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MusicRadar Playlist: best of 2012

Our staff members pick their top tracks, artist and albums of the year

In this special, end-of-year edition of the MusicRadar Playlist, team 'Radar bring you a selection of song choices that represent the tracks, artists, albums and, err, fish mongers our individual staff members have fallen for over the course of 2012.

The resulting run-down is a bizarre and eclectic selection of some of the year's best music. We hope you enjoy it.

Let us know your 2012 favourites tracks via Twitter, Facebook and the comment section below.

Tame Impala - Feels Like we Only Go Backwards

I'd like to shrink myself down very small, crawl inside Kevin Parker's head, and stay there forever. That's how good Lonerism is. This tune in particular cropped up with alarming regularity on my internal jukebox, its mix of Beatles-y vibes and thrilling psyche modernity pushing precisely all of my buttons at the same time. (Rob Power)

Brian Eno - Lux 2

You could use his iPhone app Bloom and get pretty much the same effect, but if tapping a screen intermittently seems too much bother, why not zone out to sonic boffin Eno's beautiful, generative, ambient adventure, Lux? WARNING: Not get-up-and-go music. (Will Groves)

Frank Ocean - Pyramids

'Channelling' everyone from Stevie Wonder to Kanye West, Frank Ocean's first full-length release proper is as bold as it is beautiful. It skips around in endless different directions, casually throwing out killer hooks before quickly leaving them behind. It's not only the best RnB album of the year, but arguably the album of the year full stop. (Ben Rogerson)

Rush - The Wreckers

Bucking all standards and practices of Music 101, Rush insist on getting better and cooler, looser and more vibrant, and in 2012 they released Clockwork Angels, a grand concept album that moved at a brisk pace and didn't get bogged down by plot or other clunky artifices. The Wreckers, propelled by rousing flamenco strums, at times evokes The Who and The Kinks, but it's clearly the work of a band comfortable in their own skin – more so now than ever. (Joe Bosso)

Usher - Climax

Personally I find Diplo's contributions to the world of electronic music quite hit-and-miss, but you can't argue with his production work on Climax - undoubtedly one of the finest pop tunes of recent years. The thing that makes the track so brilliant is that, at a time when pretty much all r&b vocalists have fallen under the spell of big-room trance-pop bravado, it's content to be one long, drawn-out and spacey build-up that refuses to ever let off in the Guetta/Calvin Harris fashion you'd expect it to. Instead it playfully teases said climax without ever reaching it, massively emphasising the heart-wrenching impact of Usher's vocal in the process. (Si Truss)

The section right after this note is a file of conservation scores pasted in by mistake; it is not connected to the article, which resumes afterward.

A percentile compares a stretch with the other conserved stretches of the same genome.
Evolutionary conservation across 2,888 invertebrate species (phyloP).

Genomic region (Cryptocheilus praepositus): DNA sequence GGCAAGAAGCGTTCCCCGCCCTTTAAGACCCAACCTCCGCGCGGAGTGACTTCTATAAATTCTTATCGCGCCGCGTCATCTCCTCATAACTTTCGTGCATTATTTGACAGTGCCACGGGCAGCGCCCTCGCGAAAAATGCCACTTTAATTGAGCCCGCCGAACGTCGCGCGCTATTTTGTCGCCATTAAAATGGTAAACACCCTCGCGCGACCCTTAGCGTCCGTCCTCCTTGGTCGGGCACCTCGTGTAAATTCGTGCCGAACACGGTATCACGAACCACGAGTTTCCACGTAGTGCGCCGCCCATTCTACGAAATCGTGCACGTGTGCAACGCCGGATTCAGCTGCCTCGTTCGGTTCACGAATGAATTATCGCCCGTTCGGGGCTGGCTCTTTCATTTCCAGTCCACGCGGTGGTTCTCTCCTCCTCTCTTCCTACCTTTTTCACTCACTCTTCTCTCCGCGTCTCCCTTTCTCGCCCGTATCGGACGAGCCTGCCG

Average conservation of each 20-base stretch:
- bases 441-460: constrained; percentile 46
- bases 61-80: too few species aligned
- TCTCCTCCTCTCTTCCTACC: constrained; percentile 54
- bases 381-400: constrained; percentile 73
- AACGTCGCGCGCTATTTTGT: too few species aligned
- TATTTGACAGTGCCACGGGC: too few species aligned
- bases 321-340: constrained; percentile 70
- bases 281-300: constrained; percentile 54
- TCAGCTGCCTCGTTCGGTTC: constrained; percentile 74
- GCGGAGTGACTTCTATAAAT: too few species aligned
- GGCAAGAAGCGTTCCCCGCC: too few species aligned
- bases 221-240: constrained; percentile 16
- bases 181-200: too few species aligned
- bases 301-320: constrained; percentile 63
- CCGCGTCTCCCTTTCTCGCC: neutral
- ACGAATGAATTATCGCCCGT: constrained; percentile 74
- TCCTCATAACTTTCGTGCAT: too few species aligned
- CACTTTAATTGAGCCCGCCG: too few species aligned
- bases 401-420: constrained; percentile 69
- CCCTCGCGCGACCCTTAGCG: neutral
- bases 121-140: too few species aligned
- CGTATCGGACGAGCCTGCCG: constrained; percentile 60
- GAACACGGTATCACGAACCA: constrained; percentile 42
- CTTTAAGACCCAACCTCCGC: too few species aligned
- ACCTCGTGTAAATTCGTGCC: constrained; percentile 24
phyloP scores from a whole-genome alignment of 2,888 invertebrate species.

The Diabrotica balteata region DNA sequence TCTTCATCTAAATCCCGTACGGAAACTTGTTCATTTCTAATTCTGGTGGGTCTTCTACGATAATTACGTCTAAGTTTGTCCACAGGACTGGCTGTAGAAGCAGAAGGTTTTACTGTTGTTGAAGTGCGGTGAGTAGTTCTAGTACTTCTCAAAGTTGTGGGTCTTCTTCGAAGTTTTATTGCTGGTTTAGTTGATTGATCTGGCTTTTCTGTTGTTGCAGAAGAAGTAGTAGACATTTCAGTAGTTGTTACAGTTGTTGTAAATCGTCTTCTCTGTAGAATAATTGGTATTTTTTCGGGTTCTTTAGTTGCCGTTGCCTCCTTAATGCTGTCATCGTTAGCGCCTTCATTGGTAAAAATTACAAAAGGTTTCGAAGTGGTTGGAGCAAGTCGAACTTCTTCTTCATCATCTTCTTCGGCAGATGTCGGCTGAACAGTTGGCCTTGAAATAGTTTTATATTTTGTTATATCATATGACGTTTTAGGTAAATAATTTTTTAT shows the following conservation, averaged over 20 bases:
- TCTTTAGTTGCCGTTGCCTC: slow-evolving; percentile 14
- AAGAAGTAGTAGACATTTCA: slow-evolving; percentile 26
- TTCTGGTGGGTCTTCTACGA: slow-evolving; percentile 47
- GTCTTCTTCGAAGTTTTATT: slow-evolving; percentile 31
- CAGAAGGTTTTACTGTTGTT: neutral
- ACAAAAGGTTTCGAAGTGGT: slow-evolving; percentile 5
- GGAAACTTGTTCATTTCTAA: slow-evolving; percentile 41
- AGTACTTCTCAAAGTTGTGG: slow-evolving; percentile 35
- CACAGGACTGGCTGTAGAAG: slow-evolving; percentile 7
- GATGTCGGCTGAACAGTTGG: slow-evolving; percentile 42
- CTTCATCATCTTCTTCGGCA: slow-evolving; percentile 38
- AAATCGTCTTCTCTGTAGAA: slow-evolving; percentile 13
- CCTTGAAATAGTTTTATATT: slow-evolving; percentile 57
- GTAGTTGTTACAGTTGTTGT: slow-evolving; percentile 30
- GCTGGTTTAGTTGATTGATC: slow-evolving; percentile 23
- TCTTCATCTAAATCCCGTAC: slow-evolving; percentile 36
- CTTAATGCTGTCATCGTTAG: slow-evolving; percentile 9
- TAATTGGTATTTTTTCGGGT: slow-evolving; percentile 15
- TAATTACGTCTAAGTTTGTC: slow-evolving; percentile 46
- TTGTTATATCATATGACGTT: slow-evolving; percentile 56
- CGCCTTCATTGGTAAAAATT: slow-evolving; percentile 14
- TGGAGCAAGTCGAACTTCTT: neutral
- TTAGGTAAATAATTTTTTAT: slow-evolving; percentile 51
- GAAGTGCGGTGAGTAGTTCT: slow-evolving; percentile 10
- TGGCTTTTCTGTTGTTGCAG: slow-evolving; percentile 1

Walk Like A Giant - Neil Young

The sound of the Horse running wild over 16 minutes of apocalyptic guitar and doo wop backing vocals. It shouldn't be possible for a human to be as supernaturally superb as Shakey, but once again with Psychedelic Pull he showed the kids how it's done. Majestic. (RP)

The Smashing Pumpkins - Quasar

Several years after declaring the album a dead medium, Billy Corgan has not only returned with a doozy of a long player, but he's done so with a reconstituted Smashing Pumpkins that is every bit the equal of the original. Quasar is a seismic tour de force of guitar rock, and elsewhere on Oceania the band bends and shapes prog, dream pop, folk, alt-rock and psychedelia with raging aplomb. (JB)

Mary Epworth - Black Doe

Originally released in 2009, but resurfacing this year on Epworth's debut album Dream Life, Black Doe is a compellingly creepy blend of Olde English folk, standout drumming, brass and distortion. (WG)

Jake Bugg - Lightning Bolt

When Lightning Bolt was used in the build up to the 100m final at the Olympics, the stage was set for 2012 to be the year of the Bugg. Annoyingly young, at 18 Jake Bugg has already got a number one album under his belt, a US tour with Noel Gallagher, and cooler haircut that you. Plus, he's got the voice of a 45 year old bluesman and more guitar chops than he's letting on. Great things await. (RP)

LHF - Akashic Visions

London production collective LHF's two and a half hour opus Keepers Of The Light was probably my favourite album of 2012. It's a dubstep record in essence, but certainly not in the 2012 sense of the word. Rather than mid-range synth wobbles and endless drops the tracks on Keepers... celebrate the atmospheric power of dubstep's meditative low-end and build spacious, richly textured melodies out of multiple layers of samples and subtle reverb effects. It's an album that looks back on the early days of dubstep while still feeling fresh and endlessly imaginative. (ST)

Elton John vs Pnau - Good Morning To The Night

A dance album comprising remixes of '70s Elton John songs might sound like a hideous idea, but - for the most part at least - it works. Wisely, Nick Littlemore and Peter Hayes (AKA Pnau) left plenty of room for the timeless melodies, recontextualising them into something blissful and contemporary. (BR)

One Pound Fish Man - One Pound Fish

Am I serious? Oh yes. The original video of the legendary Upton Park One Pound Fish man is a thing of beauty. "Do your fish song for me," says the man behind the camera, and Muhammad Shahid Nazir, a Pakistani immigrant working on a market stall selling fish, proceeds to blast out a tune with a catchier hook than anything Katy Perry, Nikki Minaj, Justin Bieber, One Direction or anyone else put out all year. Plus, when he slows down at 1.49, it makes me more emotional about fish than I ever thought possible. The new dance single is rubbish of course, but you can't win them all. (RP)


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